don’t “ghost”, both of which help when you’re trying to be careful
how much heat you’re pumping into the metal during soldering.

As mentioned here and elsewhere you need to readjust your visual cues
a little when it comes to heating and soldering Argentium. Argentium
doesn’t show it’s heat colour as readily as standard sterling so
you’ll want to be a bit cautious with it at first. I just dim the
lights in my studio in order to see the heat coloring better. It helps
if you have a dimmer control right at your bench which is what I’ve
set up.

Last but not least you need to be aware that Argentium will "slump"
sooner than standard sterling would when you’re heating it. It’s not
a big deal but you’ll want to provide a little more support for larger
and/or flat pieces than you’d need to with regular sterling.

If I can be of any further assistance please don’t hesitate to ask.

Cheers,
Trevor F.
in The City of Light
www.touchmetal.com


#4

Thanks Zen and Trevor for the links!

I had a chance to play with my new Argentium silver wire over the
weekend, and I love it. I made a simple ring out of 16g wire to try
soldering, and IMO it was easier than with sterling. Not worrying
about firescale was nice, and there’s something satisfying about a
piece looking clean right when it’s been soldered, even before going
into the pickle.

Then I made some headpins by melting balls at the ends of wire, and
that also worked really well for me. It behaves more like fine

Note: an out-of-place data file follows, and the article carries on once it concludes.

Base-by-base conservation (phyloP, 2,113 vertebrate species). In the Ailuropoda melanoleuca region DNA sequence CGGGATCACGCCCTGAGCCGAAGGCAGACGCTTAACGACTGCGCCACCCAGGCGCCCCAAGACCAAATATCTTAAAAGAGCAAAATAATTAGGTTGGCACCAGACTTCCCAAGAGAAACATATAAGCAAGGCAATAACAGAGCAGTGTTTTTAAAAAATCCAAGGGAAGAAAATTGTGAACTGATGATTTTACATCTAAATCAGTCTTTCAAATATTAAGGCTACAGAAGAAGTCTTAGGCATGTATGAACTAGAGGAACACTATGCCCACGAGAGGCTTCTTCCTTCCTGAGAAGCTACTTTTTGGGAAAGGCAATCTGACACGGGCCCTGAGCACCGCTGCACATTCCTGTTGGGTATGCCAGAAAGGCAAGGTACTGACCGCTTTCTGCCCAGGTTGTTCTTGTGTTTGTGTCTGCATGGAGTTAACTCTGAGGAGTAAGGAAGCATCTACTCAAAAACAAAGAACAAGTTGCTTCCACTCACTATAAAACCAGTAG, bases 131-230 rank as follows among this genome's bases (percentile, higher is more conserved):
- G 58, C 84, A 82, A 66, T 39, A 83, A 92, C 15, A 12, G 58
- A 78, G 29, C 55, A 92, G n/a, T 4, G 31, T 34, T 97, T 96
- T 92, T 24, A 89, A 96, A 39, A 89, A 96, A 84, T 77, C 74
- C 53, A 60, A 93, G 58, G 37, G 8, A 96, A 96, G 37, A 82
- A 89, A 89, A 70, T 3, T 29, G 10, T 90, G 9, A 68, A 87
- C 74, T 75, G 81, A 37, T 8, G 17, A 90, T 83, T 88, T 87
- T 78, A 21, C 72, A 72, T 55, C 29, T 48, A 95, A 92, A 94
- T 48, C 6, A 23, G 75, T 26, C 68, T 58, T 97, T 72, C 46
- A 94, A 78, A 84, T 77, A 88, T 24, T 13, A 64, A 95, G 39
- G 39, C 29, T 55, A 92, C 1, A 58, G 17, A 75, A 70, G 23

silver than sterling when melting balls, no wrinkles or firescale at
all. And the lower melting point means that I can use my tiny little
butane torch for some things that it wouldn’t be quite hot enough
for use with sterling.

Then I did a little wirework, and it definitely didn’t work harden
as quickly as sterling. I do a lot of sculpting wire with my
fingers, so not work hardening is a big plus for me. I haven’t tried
the precipitation hardening yet, but I read about Trevor’s results
and I don’t see any reason that it wouldn’t work as well for me too.

Now - does anyone know where you can get thinner than 24g wire in
Argentium? For weaving as well as making head pins to use with tiny
gemstone beads, 26-28g would be really useful to me, if it exists
somewhere.

Leah
www.michondesign.com
@Leah2


#5
    Now - does anyone know where you can get thinner than 24g wire
in Argentium? For weaving as well as making head pins to use with
tiny gemstone beads, 26-28g would be really useful to me, if it